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Kainga Ora response to my initial questions

Updated: Aug 15, 2023

I asked a number of questions of Kainga Ora on 22 July 2023, today I just received response to some of them. There are still so many questions we keep asking, but clearly RDC is doing a money grab, look at the post I did earlier today which shows the Moore street development mentioned in an answer below.

  1. Please provide details of the number of people on MSD housing wait list in Ohakune to support repeated claims The MSD register is available on their website. I can confirm, there are 12 people currently registered with MSD on the housing register

  2. Is it correct that you intend to import people from outside “Ohakune” to fill some of the proposed dwellings? Teitei Drive's proposed development aligns with Ruapehu District Council’s strategy to tackle Ohakune’s housing challenges by working with the Government and others to increase the availability of warm, dry, affordable homes for both private and public rental and purchase in the next few years. It’s about planning for the future needs of a vibrant, thriving community.

  3. A suggestion has been made that existing houses in Ohakune don't meet KO standards; why is KO bar set so high when ordinary first home buyers would welcome any home or roof over their head; why does KO need to provide NEW homes and is KO not considering any properties for sale on Trade Me for the Ohakune region. There are currently over 60 properties listed for under $500k in Ohakune, with 13 in Raetihi and 8 in Rangataua The proposed homes at Teitei Drive are part of ensuring we can make more land build ready and that a variety of housing options are available for the local community in the future.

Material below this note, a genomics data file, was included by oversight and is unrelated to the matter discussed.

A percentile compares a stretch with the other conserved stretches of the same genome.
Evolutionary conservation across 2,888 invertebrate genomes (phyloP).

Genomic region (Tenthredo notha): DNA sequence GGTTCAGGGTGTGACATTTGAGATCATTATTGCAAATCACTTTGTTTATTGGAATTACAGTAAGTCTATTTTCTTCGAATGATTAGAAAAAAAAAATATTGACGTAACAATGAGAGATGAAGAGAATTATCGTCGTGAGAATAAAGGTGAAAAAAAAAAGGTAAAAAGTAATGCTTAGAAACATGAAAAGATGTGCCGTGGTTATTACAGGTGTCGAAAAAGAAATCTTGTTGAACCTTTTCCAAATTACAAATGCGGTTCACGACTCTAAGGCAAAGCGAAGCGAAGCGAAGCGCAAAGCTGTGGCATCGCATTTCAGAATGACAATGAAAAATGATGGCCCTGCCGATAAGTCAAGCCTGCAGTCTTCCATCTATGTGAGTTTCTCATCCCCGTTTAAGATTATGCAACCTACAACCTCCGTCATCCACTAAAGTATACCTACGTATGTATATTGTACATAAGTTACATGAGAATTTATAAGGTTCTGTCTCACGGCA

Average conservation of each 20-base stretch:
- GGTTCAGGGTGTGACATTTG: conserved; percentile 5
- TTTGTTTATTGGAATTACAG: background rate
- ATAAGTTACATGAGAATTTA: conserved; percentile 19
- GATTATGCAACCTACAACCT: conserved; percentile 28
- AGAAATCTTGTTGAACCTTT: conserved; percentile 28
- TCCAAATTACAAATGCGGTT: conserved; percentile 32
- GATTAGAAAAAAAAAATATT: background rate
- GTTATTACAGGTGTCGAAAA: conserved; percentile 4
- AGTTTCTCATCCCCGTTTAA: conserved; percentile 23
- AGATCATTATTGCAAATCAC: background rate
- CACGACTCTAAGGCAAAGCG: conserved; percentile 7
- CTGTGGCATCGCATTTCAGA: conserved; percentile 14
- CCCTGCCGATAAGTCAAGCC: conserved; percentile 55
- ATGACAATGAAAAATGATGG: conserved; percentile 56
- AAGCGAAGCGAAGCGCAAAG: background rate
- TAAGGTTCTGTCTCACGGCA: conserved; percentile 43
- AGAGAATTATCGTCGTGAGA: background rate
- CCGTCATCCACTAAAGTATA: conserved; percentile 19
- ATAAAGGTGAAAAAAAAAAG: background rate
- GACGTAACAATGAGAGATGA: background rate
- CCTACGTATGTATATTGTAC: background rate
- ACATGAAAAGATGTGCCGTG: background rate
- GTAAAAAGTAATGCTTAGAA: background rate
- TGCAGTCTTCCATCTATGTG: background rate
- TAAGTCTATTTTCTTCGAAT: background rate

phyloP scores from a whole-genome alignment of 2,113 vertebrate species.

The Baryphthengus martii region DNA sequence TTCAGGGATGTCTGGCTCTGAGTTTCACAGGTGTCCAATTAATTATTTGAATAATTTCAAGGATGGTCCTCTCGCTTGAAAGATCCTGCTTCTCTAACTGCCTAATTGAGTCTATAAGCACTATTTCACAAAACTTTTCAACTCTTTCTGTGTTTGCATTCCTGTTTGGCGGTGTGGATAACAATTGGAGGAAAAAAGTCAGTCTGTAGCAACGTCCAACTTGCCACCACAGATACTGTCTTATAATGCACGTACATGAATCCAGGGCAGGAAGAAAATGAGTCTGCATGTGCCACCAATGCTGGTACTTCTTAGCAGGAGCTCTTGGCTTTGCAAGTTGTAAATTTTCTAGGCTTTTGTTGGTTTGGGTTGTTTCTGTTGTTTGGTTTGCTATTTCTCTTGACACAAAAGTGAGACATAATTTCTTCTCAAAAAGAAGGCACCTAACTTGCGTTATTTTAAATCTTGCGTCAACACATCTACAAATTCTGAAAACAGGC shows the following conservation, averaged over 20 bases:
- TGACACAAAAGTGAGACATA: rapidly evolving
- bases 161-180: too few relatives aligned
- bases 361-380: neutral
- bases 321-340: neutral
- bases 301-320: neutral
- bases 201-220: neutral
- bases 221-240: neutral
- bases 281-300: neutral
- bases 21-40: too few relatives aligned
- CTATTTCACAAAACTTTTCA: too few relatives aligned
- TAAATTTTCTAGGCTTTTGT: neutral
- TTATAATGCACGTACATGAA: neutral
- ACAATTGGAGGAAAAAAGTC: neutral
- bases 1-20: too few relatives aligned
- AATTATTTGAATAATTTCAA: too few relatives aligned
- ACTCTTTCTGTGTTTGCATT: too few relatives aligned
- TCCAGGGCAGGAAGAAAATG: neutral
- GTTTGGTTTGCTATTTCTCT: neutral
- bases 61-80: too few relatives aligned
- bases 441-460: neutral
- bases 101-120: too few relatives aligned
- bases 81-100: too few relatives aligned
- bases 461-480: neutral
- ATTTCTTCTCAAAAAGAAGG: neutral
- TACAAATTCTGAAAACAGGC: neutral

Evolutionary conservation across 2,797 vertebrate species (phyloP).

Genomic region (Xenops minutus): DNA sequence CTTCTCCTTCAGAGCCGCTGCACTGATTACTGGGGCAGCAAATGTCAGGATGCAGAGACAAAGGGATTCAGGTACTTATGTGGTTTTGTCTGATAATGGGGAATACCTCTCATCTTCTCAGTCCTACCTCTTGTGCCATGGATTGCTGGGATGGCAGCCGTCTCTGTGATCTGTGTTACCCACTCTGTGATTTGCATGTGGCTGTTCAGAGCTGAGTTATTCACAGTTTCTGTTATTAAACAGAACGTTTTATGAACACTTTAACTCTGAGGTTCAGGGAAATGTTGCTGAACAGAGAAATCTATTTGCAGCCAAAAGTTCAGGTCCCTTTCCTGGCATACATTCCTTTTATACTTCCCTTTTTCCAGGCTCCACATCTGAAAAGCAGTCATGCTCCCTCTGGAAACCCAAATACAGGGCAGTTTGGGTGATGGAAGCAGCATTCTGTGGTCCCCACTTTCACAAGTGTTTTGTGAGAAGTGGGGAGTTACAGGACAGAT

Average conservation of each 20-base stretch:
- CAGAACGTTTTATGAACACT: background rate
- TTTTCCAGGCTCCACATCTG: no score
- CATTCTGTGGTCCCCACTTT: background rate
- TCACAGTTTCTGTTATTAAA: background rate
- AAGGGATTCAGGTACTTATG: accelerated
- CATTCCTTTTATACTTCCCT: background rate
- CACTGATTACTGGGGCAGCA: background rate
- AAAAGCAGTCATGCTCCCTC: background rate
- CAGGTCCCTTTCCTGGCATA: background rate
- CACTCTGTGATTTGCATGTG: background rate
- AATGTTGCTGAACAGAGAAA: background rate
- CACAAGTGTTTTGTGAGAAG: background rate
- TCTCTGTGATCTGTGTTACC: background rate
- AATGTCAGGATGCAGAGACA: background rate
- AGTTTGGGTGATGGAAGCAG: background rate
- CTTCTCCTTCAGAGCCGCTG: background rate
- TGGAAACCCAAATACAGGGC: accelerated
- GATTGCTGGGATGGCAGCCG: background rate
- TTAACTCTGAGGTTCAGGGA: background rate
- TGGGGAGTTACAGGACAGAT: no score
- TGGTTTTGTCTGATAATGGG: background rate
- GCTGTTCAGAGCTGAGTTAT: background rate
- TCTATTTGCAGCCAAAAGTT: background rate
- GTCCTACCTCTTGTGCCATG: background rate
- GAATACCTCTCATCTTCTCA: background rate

4. With existing LOTS available on Trade Me, priced from $165k, why is KO not considering these in a dispersed manner? The Teitei Drive site has been identified as part of the Council’s housing strategy, and a funding application was approved to support shovel ready projects. Kāinga Ora is open to looking at market delivery options to support supply for public housing, but they must meet our build standards and be in locations where we can best support our customers.

  5. I've been advised that the builds will be single story, can you confirm this is the case and what the designers are following for the building consents We are in the early stages of this project. Planning for the design of the homes has not started yet and will form part of the resource consent application, expected to be lodged in 2024. All homes will be warm, dry and fit-for-purpose homes. We will keep the community updated as we progress with plans, including sharing concepts of what the homes might look like and the amenity we will include, such as greenspace.